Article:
Why Chinese students keep coming to the US (for now)
Sun Hang, a 19-year-old first-year student from eastern China’s Zhejiang province, decided to study in the United States at George Washington University despite his concern about growing US-China tensions and the US government’s increasingly restrictive visa policy. “It will allow me to have a good resume, get a good job in China and enjoy myself,” said Sun, a history major dressed in a long black coat against the cold.  “US education is much better” than that in Australia or England, partly because of its better reputation, he added.  The allure of a US education for many Chinese appears, at first glance, to be holding firm.  Despite the US-China trade war, growing mutual distrust and a ram
Battle for No 2 Bridge: Hong Kong student protesters clash with police
The hillside campus of a top Hong Kong university was on edge on Wednesday after it was turned into a battlefield between masked student protesters and the police. Once known for its tranquility, the site of the Chinese University of Hong Kong became a flashpoint on Tuesday as riot police officers and students fought over a bridge on the eastern edge of the campus. Called the No 2 Bridge, the structure straddles the Tolo Highway, a major artery in the city’s New Territories region. Black-masked student protesters, huddled behind tables and other makeshift shields, clashed with riot police against the backdrop of swirling tear gas and the amber of raging fires. The resulting smoke could be s
Chinese city vows to make school easier. The problem? Parents
After years of foot-dragging, one of China’s biggest cities finally made much-needed changes to its school curriculum: easier classes, fewer tests and no more after-school tutorial classes. The recent reforms made in some public elementary and middle schools in the eastern city of Nanjing are part of a long-standing national campaign. They’re meant to reduce the pressure cooker-like academic atmosphere for students as young as six years old. But the new educational philosophy is facing strong opposition from a surprising group of people: parents. They say the current system will disadvantage their children who will eventually have to compete against students from more traditional, competitiv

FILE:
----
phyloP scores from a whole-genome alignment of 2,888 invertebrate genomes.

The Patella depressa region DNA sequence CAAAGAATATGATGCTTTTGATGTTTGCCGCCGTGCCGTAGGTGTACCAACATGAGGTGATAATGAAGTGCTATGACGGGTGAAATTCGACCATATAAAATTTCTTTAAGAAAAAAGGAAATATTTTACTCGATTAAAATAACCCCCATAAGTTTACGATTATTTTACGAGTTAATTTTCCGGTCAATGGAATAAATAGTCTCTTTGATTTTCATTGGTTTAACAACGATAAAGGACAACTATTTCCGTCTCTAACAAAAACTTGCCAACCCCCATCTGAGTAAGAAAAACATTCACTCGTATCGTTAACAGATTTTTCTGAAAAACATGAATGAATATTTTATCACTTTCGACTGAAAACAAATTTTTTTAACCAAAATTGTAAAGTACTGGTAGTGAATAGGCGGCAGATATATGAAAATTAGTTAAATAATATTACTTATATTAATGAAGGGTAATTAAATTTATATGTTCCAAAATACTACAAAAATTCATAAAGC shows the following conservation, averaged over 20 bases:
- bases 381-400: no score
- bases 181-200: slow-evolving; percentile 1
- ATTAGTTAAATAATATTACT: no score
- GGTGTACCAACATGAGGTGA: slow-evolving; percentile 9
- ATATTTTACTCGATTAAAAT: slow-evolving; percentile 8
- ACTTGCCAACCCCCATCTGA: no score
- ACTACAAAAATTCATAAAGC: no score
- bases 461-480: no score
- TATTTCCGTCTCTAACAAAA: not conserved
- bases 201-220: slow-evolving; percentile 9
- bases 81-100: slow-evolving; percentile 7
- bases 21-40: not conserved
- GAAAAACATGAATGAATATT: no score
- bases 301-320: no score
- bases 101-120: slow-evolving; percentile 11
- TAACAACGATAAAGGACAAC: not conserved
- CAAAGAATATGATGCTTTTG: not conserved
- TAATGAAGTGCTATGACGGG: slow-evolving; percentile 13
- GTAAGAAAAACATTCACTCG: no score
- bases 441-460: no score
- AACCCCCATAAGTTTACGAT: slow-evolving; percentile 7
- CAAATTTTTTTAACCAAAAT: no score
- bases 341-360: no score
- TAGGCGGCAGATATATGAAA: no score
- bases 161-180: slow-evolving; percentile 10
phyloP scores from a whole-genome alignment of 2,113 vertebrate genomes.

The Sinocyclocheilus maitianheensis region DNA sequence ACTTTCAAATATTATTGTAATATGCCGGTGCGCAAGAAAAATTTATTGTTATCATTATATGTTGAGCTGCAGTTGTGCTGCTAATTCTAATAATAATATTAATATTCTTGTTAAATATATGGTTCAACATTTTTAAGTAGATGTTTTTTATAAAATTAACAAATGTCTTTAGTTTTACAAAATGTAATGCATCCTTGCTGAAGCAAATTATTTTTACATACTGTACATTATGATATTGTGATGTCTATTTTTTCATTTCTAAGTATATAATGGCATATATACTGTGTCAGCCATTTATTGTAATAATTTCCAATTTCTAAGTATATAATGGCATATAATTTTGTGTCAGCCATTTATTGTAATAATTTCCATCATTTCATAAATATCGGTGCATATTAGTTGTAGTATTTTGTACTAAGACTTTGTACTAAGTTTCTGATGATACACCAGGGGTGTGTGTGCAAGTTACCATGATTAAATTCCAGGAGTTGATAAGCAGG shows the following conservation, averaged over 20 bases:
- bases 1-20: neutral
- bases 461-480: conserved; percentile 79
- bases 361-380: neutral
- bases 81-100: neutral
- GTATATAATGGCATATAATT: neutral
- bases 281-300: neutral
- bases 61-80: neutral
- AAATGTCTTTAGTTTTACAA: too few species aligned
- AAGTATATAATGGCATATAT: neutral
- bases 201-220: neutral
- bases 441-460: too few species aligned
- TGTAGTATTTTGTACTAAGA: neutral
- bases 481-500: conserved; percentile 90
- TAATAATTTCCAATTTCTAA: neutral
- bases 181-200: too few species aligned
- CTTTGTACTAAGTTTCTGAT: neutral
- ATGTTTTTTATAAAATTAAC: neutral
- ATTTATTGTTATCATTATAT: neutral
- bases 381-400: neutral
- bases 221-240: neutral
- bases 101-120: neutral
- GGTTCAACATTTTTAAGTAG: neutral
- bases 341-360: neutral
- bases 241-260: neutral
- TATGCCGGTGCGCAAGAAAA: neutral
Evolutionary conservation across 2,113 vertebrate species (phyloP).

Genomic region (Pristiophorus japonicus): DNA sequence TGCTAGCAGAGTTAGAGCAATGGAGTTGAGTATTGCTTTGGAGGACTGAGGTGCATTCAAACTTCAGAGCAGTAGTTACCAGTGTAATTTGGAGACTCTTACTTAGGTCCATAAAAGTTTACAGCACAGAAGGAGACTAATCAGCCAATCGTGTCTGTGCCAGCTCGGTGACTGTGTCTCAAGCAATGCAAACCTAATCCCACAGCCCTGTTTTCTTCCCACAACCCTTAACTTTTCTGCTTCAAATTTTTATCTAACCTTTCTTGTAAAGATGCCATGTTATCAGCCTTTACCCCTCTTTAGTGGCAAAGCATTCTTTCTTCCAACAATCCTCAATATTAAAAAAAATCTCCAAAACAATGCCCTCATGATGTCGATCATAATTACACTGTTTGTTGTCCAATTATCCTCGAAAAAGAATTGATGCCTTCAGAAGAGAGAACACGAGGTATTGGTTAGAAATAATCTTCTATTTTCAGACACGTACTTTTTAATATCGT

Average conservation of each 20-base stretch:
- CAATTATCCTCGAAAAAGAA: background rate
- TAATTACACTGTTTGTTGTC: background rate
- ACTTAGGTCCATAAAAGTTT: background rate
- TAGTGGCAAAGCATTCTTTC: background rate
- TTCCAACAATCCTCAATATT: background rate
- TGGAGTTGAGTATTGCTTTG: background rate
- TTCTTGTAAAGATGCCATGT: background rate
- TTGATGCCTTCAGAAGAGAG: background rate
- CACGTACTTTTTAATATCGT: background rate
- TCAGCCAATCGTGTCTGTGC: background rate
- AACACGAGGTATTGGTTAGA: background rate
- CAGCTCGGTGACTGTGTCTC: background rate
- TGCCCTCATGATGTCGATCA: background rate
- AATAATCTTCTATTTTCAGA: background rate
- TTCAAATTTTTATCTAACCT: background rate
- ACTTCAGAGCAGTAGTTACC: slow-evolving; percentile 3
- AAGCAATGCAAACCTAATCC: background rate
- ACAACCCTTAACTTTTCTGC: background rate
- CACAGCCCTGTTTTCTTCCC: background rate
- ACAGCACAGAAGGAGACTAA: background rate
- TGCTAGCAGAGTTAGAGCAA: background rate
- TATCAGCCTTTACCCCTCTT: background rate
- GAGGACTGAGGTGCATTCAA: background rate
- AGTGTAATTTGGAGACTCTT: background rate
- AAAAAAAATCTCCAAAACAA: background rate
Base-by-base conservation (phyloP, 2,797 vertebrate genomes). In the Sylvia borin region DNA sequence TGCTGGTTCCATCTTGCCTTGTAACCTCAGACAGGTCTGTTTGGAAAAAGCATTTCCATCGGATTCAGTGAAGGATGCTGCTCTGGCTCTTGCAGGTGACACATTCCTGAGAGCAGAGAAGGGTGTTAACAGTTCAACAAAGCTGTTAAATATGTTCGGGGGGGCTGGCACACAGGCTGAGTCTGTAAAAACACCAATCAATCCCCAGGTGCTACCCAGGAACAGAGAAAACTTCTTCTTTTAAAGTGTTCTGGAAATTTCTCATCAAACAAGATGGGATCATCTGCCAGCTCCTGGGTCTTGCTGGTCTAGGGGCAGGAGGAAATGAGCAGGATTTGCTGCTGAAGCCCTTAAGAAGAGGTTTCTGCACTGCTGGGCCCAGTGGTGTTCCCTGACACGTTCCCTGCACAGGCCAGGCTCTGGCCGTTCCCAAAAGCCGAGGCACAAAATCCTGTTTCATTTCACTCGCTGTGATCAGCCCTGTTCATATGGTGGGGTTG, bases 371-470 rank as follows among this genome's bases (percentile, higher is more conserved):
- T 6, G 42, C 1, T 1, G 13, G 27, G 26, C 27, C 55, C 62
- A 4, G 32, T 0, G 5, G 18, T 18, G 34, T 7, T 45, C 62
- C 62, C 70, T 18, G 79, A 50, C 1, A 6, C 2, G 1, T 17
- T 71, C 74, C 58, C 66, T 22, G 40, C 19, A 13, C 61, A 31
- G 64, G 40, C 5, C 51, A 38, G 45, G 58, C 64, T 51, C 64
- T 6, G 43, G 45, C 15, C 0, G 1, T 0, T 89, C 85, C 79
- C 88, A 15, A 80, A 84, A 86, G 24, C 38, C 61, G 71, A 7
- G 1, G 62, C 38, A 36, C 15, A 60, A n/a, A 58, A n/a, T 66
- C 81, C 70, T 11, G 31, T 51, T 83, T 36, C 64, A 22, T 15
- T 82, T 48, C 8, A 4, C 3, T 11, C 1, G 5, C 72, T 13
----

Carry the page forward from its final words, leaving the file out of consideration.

China vows to punish rule-breaking foreign students
China’s education ministry says overseas students can expect severe punishment if they break the rules, after a spate of controversies involving foreigners studying at mainland universities. An unnamed senior ministry official said rules for overseas students should be broadly the same as for local Chinese students and that universities “should seriously punish" foreign students if they violate them, Communist Party mouthpiece People’s Daily reported over the weekend. The official said the education ministry had taken a firm public stance in response to heated online discussion in China over a string of incidents involving overseas students. An Egyptian student from #Fujian Agriculture and
Elite Chinese college ordered to stop paying a fortune to lure students
China’s education authorities have ordered an elite university to stop offering as much as 500,000 yuan ($72,670) in the race to attract the country’s top high school students. In a notice issued last week, the Chinese Ministry of Education told Zhejiang University in Hangzhou to stop using financial incentives to lure the best performers in the national college entrance exam, also known as the gaokao. Competition between colleges for the best and brightest students is fierce in the country. And it has been exacerbated by shifting social and demographic forces, said Wu Zunmin, a professor of education at East China Normal University. “In the past, elite students strived to get into these ver